Ficus citrifolia (Moraceae)

Wild banyantree; short-leaved fig (fig family)

Origin: Florida, Mexico, Caribbean, Central America south to Paraguay  

One of the most tropical sights that Florida has to offer is that of a banyan, the common name for Ficus trees which produce aerial roots. Hawaii and Florida are both home to many beautiful and large, non-native banyan trees, some of which have become invasive in both states. There are only two species of Ficus native to North America, and they are both native to Florida; Ficus aurea, the Florida strangler fig, and the lesser-known Ficus citrifolia.

Both start their lives typically as epiphytes; a fruit is eaten by a bird and soon thereafter the seeds are “deposited,” in Florida they are often deposited in the boot of a cabbage palm or on a branch of a massive cypress tree. After the seed germinates, the plant puts out long tender roots which hang toward the ground, and for years the little tree waits. After a while the roots touch the ground and grow thick and strong. At this point the tree grows faster, drawing nutrients and water from the soil for the first time. No longer an epiphyte, the banyan begins to surround the host tree and also may “walk,” growing lateral limbs far from its main trunk which drop their own aerial roots, and on and on, occasionally eventually occupying hundreds and hundreds of square feet. Palm trees can often survive a banyan’s presence until they become so shaded out they can no longer produce food through photosynthesis. In the case of cypress trees, the banyans may eventually strangle and kill the tree.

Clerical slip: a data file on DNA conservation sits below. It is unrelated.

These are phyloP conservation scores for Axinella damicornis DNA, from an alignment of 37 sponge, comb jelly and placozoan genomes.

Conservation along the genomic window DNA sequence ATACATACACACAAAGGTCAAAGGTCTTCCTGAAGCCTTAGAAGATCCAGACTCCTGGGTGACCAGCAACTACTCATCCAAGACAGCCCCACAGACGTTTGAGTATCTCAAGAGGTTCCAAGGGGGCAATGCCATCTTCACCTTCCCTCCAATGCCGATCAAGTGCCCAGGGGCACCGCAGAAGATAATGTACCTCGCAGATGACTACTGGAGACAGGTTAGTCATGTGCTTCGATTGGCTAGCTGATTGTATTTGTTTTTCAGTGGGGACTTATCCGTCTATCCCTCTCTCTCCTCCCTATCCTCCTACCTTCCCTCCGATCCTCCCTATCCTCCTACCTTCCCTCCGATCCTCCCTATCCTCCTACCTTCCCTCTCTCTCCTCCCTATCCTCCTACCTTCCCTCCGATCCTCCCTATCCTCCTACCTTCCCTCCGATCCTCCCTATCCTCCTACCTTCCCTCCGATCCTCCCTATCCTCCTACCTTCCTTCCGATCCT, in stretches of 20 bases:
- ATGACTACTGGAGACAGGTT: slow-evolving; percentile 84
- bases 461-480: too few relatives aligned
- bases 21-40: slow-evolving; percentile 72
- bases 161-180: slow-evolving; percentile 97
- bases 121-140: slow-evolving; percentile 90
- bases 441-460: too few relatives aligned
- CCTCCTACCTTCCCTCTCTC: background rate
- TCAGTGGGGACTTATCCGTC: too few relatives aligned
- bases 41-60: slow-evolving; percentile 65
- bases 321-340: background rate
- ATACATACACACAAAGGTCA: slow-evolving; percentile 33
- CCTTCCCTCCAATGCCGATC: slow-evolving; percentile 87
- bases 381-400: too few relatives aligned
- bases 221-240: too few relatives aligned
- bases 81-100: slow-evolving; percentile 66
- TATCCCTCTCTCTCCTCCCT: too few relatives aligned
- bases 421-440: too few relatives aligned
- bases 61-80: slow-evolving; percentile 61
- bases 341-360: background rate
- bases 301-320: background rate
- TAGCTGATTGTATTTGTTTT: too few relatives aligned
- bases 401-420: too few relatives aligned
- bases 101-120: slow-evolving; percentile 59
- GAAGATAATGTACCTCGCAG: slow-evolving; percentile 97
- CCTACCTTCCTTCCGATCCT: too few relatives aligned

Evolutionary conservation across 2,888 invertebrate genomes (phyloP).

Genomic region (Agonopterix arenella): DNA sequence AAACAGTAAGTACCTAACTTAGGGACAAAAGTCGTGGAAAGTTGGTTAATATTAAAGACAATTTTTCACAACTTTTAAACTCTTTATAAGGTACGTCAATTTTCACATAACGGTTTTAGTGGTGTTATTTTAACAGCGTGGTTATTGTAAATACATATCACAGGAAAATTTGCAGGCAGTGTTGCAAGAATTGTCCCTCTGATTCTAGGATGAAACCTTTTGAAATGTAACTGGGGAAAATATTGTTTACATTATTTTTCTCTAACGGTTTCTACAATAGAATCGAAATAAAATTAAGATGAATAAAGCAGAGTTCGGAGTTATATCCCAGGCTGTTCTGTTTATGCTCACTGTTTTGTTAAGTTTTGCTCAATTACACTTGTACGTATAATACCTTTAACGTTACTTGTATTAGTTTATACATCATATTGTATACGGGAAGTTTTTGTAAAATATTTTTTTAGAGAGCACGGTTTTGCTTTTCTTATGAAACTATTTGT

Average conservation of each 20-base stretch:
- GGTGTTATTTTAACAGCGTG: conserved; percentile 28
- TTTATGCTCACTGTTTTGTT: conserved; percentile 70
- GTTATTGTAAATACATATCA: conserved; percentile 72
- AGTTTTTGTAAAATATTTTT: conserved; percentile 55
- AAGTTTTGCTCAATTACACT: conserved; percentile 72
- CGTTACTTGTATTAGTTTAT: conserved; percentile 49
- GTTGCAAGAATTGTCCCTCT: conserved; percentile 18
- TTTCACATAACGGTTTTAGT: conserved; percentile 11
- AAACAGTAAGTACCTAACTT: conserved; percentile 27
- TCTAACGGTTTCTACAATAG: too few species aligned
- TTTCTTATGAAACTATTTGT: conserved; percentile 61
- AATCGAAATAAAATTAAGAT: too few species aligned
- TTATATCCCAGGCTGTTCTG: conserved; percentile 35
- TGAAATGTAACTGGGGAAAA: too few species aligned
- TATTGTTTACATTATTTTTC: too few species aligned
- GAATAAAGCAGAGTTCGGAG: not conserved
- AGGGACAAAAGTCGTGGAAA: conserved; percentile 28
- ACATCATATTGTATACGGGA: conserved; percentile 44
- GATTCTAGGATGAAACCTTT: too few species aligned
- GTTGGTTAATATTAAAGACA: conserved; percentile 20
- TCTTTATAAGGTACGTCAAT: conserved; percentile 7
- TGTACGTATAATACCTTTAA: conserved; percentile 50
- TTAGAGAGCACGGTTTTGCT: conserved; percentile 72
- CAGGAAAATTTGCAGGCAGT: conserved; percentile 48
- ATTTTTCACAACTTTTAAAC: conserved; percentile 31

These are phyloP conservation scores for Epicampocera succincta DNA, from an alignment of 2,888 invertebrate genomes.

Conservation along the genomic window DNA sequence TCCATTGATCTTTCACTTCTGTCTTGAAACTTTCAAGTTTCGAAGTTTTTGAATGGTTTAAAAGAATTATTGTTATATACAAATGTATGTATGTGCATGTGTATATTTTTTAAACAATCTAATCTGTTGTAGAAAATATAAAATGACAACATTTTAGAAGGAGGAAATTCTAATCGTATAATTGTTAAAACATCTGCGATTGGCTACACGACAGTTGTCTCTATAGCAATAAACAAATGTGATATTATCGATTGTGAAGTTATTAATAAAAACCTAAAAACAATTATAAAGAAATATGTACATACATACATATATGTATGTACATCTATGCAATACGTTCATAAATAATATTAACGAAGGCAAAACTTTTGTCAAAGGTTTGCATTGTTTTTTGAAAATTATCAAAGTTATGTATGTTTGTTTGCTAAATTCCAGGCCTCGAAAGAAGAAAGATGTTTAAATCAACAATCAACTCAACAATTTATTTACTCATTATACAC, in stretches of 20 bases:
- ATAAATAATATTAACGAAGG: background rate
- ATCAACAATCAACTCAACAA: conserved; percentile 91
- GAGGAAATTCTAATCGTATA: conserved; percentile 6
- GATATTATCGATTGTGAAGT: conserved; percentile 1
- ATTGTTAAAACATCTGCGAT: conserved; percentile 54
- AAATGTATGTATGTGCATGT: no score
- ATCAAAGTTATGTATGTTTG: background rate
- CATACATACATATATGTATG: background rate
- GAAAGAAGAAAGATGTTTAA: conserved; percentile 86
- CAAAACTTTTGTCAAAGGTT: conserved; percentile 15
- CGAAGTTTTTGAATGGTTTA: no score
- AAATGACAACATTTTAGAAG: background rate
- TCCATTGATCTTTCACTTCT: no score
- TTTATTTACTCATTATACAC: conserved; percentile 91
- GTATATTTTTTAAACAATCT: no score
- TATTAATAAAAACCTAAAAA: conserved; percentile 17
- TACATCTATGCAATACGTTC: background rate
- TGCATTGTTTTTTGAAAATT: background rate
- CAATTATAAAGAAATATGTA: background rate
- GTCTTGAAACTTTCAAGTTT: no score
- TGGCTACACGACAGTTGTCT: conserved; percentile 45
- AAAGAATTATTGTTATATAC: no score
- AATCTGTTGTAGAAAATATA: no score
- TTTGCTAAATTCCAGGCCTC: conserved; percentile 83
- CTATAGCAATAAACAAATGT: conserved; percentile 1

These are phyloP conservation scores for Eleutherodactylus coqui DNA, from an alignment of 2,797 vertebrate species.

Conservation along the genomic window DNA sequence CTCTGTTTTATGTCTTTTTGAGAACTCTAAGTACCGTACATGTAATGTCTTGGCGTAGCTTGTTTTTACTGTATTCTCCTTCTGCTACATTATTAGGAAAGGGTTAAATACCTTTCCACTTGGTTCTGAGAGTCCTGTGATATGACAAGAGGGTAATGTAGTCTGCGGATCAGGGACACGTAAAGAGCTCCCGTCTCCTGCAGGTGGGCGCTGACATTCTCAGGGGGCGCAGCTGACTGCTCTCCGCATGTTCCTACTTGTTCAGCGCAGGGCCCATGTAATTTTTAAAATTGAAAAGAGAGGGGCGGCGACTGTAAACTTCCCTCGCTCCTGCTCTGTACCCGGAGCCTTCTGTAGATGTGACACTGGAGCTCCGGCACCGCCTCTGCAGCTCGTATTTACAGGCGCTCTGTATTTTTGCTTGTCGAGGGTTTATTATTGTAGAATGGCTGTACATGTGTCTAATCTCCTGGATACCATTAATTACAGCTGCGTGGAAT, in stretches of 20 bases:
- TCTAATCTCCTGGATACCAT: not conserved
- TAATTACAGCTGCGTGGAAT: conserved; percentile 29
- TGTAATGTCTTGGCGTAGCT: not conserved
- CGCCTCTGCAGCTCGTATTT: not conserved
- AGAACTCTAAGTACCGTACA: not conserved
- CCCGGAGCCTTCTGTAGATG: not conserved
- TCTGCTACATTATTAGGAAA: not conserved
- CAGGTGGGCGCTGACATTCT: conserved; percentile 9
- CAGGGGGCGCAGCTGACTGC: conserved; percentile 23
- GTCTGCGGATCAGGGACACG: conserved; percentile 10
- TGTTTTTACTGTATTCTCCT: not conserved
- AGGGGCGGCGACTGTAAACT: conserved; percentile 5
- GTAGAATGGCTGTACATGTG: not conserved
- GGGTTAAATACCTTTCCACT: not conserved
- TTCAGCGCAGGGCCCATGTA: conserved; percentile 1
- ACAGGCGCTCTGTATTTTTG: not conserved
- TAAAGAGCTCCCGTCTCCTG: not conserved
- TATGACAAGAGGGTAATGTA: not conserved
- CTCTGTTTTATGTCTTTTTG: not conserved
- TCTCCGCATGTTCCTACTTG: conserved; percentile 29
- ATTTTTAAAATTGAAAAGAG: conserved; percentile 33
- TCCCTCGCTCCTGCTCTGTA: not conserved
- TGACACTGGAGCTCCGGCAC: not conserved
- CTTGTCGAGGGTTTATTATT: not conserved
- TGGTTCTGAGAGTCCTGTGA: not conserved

Ficus have incredibly close relationships with their pollinators, so much so that most species of fig have only one species of wasp able to pollinate it, and that wasp can only survive on that one species of fig. In order to retain and nourish their pollinating wasps, the trees must constantly bloom.  This means that they are very often in fruit, which is the easiest way to tell the two native species of Ficus apart: Ficus aurea, which also usually has larger leaves, has yellow fruits when ripe that are borne close to the stem. Ficus citrifolia, which has smaller leaves and finer leaf venation, has red fruits when ripe that are borne on slender stalks.

Residents of Sarasota can see examples of both species growing wild, especially on our nearby barrier islands, and all are welcome to come view ours! Selby Gardens has a massive collection of banyan trees, including Ficus citrifolia, now in fruit on our shell mound located along the bayfront.

Category: 
News